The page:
A new report from the Massachusetts Institute of Technology (MIT) is faulting the U.S. government for failing to maintain and grow its investments in basic scientific research, even as European and Asian nations are dramatically increasing their research and development (R&D) spending. Andrew Lo, a finance professor at the MIT Sloan School of Management and one of the report's authors, says the cutbacks in basic research could have a high cost in both national prestige and long-term economic opportunity.
A decade later, former YIO intern now manages billions
Yale Daily News
In a New York Times profile published last Thursday, former Yale Investments Office analyst Zhang Lei GRD ’02 SOM ’02 chronicled his journey from interning under Swensen to managing one of the world’s most successful firms, Hillhouse Capital Group. The firm, which Zhang founded in 2005, now controls over $18 billion... MIT Finance professor Andrew Lo ’80 said that leveraging the skills and investment knowledge present in the alumni community is not a new phenomenon. “I think it is an advantage because alumni are quite loyal to the university so they have additional motivation for participating in supporting the endowment activity,” Lo said. “We have seen this not only at Yale, but at other universities as well, where if you look at the investment committee of endowments, they are populated with alumni who are talented in the investment industry and are willing to give their services and expertise.”
“Smart beta” funds are trying to outsmart your active manager. But individual investors who are drawn to them should also make sure they don’t get outsmarted themselves... “Smart beta is often accompanied by dumb sigma,” [Professor Andrew Lo] says, meaning additional risk that is unnecessary and which investors may not be rewarded for. “When you have multiple sources of beta, you also have multiple sources of risk. Illiquidity risk, for example, can often be a companion to smart beta.”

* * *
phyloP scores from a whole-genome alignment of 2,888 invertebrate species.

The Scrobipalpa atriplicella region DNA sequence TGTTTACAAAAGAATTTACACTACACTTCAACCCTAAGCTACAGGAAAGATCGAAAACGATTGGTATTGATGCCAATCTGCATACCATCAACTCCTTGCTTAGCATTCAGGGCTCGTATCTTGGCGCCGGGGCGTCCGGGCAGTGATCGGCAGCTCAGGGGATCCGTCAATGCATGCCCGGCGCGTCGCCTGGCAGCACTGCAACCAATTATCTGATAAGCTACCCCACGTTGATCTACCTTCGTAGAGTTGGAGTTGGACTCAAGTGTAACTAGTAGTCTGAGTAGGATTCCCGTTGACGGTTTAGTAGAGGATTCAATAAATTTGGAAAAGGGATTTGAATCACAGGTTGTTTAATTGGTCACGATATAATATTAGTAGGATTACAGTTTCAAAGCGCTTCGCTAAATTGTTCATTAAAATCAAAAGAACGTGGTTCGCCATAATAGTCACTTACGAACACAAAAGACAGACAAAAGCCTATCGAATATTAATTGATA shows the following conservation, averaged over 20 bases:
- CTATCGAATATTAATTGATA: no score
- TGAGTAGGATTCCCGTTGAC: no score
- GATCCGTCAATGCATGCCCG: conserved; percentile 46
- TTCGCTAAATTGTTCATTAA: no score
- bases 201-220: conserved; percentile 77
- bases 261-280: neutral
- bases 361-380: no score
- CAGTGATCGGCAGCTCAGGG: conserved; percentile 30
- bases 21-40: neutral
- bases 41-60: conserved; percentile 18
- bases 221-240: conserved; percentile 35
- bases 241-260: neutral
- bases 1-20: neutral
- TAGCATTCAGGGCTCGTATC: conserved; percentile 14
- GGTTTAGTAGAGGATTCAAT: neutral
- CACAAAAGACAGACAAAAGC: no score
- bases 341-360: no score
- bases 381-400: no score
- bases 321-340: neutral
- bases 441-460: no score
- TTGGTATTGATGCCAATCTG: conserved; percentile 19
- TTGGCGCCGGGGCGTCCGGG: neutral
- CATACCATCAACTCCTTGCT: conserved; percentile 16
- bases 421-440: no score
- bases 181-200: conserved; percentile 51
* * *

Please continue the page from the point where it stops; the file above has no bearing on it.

Is there a next Jack Bogle? Not if you ask Jack Bogle
Freezing rain is falling on the sidewalks at Vanguard Group’s sprawling suburban campus outside Philadelphia, but it doesn’t slow down company founder John C. “Jack” Bogle as he hustles from his office to the cafeteria for lunch. A slew of money managers and academics—Robert Arnott of Research Affiliates, for example, and Andrew Lo at AlphaSimplexGroup—say they’re building on what Bogle created.
For the first time since 2002, Yale is no longer the second wealthiest institution of higher education in the nation. While some experts interviewed said Yale’s drop in rankings is not a cause for concern, others argued that large, public institutions may increasingly challenge private universities when it comes to endowment size. “Yale is still a dominant force in the endowment world,” Massachusetts Institute of Technology finance professor Andrew Lo ’80 said. “Texas is a very big state and there is lots of opportunity to grow their asset base, while Yale is in the midst of using funds for new buildings — it is all part and parcel of that dynamic.”
When Parents Start Companies to Cure Their Children
The Wall Street Journal